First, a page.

The American Pictorial Home Book
or Housekeeper's Encyclopedia - online book

A reference manual of household management in Victorian times.

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SEERS, ALE AND CIDER*
431
add 1-4 oz. of sulphate of lime to every gallon of cider. Mix the sulphate in a bucket of cider, return to the barrel and shake well; let it stand till clear, when it is fit for use.
Welsh Ale.—Upon 64 gallons of malt pour 42 gallons of hot water, but not up to the boiling point, cover and let it stand for 3 hours. In the mean time steep 4 lbs. of hops in a little water and put them into the tub, run the unfermented liquor upon them and boil 3 hours. Strain off the hops and keep them for the small beer. Let the wort or liquor stand in a high tub till cool enough for the yeast, of which, whether of the ale or that of the small beer, pour in 2 quarts; mix the whole thoroughly and stir it often. When the wort has done fermenting, which will be about the 2d or 3rd day, the yeast will sink rather than rise, and must be removed immediate­ly, and the ale put in casks as fast as it works out. Pour a quart in at a time, but gently, to prevent the fermentation from continuing too long. Lay some paper over the bunghole 2 or 3 days previous to stopping it.
Windsor Ale.—Take a bushel of the best pale malt, and of the finest hops, that have soaked all night in cold water, 1 lb.; 1 lb. each of clarified honey and sugar, 1-2 lb. of well cut and bruised liquorice root, 1-2 oz. ground grains of paradise, 1-4 oz. orange peel, 1 dram each of coriander seed, cinnamon and angelica root. In the com­mon way, brew the whole with 3 mashings, using bran-flour instead of that of grain, and a little salt in the cleansing.
Carrot Ale.—Take 24 lbs. of carrots, 4 quarts of molasses or treacle, 2 lbs. of bran, dried buckbeans, 4 ozs., 12 gallons of water and 1-2 pint of yeast. Let the carrots be cut in thin slices, boil them in the water for 1 hour, adding a little water to supply the waste caused by evaporation; strain it, mash up the bran with the carrot water, stir it well to prevent it from being lumpy, add the molasses, let it stand for half an hour, strain and boil the strained liquor for 15 minutes with the buckbeans. Finally strain it and set it to cool; when milk warm, add the yeast; then bung it up tightly. It will be found to be a cheap and agreeable beverage.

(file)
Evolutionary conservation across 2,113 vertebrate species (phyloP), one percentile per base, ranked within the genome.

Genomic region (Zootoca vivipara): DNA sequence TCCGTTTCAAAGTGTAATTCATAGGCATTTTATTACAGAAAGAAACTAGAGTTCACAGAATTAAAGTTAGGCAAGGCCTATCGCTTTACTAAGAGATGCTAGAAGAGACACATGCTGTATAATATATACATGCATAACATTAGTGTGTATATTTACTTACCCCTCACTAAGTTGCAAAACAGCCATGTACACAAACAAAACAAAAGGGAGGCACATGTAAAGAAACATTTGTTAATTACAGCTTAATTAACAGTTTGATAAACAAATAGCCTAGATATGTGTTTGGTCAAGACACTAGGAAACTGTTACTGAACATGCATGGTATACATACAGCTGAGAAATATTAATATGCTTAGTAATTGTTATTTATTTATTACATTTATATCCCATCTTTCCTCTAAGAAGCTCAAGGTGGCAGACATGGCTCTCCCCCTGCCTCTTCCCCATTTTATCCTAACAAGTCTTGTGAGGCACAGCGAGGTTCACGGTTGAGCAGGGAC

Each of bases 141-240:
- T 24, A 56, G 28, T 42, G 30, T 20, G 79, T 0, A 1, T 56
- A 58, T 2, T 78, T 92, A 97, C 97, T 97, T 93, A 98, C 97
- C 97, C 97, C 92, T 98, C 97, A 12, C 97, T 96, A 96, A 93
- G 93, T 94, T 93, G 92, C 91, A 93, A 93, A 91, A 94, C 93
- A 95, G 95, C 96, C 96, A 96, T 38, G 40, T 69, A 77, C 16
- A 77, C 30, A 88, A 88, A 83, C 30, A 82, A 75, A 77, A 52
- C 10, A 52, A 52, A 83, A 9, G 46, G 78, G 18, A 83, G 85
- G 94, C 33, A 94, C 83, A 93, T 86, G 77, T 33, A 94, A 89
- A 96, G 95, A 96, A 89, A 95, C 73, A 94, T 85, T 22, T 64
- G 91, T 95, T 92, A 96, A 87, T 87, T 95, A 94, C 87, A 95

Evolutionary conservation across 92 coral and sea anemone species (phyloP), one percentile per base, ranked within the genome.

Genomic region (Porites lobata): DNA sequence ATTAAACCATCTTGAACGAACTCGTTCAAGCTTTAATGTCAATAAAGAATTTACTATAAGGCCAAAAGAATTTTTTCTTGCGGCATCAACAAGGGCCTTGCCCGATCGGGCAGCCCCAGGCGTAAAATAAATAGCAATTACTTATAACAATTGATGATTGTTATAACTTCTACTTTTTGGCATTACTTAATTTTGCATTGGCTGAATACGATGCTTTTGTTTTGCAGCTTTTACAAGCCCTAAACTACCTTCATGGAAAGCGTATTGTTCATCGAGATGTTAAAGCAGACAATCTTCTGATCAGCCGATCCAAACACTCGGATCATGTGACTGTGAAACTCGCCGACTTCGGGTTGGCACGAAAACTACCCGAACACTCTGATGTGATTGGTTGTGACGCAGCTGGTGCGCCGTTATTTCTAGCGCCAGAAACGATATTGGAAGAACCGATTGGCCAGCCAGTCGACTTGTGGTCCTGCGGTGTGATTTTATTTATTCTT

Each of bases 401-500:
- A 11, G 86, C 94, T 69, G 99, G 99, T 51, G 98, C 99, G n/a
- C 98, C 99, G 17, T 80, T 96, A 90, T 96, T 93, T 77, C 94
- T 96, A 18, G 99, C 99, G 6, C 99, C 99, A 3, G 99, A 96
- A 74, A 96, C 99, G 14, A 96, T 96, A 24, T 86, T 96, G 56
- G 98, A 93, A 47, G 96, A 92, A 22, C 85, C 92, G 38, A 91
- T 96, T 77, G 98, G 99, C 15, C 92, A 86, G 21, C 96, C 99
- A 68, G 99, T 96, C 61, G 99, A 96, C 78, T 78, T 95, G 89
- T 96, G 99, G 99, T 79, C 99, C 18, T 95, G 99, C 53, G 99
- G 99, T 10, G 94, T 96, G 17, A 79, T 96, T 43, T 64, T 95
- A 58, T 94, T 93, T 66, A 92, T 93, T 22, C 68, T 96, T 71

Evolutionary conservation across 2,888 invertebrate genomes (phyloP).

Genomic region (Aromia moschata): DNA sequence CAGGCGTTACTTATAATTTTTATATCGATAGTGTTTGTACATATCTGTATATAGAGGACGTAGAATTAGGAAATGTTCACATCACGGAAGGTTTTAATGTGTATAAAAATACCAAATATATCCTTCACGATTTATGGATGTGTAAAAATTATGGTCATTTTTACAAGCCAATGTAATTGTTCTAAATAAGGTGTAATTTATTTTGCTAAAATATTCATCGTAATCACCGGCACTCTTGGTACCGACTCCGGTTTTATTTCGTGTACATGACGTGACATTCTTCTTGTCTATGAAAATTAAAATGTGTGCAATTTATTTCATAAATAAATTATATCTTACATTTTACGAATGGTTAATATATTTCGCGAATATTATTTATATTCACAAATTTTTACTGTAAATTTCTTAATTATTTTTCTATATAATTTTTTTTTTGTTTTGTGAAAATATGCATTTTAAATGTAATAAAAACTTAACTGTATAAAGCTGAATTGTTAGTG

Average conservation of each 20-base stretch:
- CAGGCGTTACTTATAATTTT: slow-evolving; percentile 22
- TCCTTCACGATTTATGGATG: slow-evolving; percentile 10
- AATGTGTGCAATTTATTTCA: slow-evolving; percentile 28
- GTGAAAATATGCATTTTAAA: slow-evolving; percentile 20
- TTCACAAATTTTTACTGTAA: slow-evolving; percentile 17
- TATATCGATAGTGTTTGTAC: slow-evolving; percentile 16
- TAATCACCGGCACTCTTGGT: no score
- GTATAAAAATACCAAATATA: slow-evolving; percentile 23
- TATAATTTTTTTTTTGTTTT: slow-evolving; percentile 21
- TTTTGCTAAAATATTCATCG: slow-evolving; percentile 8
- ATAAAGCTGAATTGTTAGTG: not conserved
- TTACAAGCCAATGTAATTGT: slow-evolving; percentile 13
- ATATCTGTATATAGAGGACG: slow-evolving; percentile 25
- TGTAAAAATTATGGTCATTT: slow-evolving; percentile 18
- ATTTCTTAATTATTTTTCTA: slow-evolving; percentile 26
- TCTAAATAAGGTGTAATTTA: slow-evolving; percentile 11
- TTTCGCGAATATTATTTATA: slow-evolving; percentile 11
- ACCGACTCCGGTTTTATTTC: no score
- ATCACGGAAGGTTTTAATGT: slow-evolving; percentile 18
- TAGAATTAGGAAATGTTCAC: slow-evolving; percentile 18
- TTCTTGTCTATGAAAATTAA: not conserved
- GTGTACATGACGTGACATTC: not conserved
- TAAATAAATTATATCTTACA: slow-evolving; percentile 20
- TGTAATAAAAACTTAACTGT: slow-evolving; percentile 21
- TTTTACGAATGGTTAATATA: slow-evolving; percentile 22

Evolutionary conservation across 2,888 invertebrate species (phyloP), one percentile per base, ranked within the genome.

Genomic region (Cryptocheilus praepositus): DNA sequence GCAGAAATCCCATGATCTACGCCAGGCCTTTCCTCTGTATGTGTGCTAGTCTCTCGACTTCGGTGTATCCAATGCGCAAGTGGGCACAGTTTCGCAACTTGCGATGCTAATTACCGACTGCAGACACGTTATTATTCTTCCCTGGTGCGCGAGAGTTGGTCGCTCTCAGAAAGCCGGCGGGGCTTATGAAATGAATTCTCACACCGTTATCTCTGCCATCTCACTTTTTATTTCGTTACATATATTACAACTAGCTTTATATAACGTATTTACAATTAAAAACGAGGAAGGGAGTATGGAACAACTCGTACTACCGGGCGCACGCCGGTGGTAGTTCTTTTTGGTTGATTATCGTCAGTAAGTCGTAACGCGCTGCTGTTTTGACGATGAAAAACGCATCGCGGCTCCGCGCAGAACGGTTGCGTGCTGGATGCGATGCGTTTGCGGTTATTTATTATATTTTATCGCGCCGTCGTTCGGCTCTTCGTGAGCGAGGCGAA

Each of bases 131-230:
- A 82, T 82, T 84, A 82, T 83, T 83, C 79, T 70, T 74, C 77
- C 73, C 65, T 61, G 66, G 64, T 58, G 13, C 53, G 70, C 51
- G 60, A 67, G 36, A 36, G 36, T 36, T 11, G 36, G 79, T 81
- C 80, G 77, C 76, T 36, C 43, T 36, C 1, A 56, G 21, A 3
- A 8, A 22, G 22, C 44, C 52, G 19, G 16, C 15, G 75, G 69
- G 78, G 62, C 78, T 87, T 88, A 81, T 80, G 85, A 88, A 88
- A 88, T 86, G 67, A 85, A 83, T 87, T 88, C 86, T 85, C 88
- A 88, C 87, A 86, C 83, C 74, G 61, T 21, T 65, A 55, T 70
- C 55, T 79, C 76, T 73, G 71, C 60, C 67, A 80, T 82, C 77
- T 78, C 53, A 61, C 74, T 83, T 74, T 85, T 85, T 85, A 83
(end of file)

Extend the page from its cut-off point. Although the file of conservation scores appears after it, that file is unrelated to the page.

Ginger Beer No. i.—One pound lump sugar, 1 ounce bruised ginger, 1-4 ounce cream tartar, 1 sliced lemon, 1 gallon boiling water. Mix; when lukewarm add 2 ounces yeast, work from 4 to 6 hours, skim the liquor, strain and bottle.
Ginger Beer No. 2.—Put 3 pounds of good, moist brown su­gar into 2 gallons of water and the whites of 2 well beaten eggs; when near the boiling point, skim and put in 2 ounces of bruised ginger; let it boil for 30 minutes, then pour it boiling on the rinds of 2 lemons, while warm stir in a little yeast and put it into a cask with the pulp of the lemon, cork the next day and let it stand 15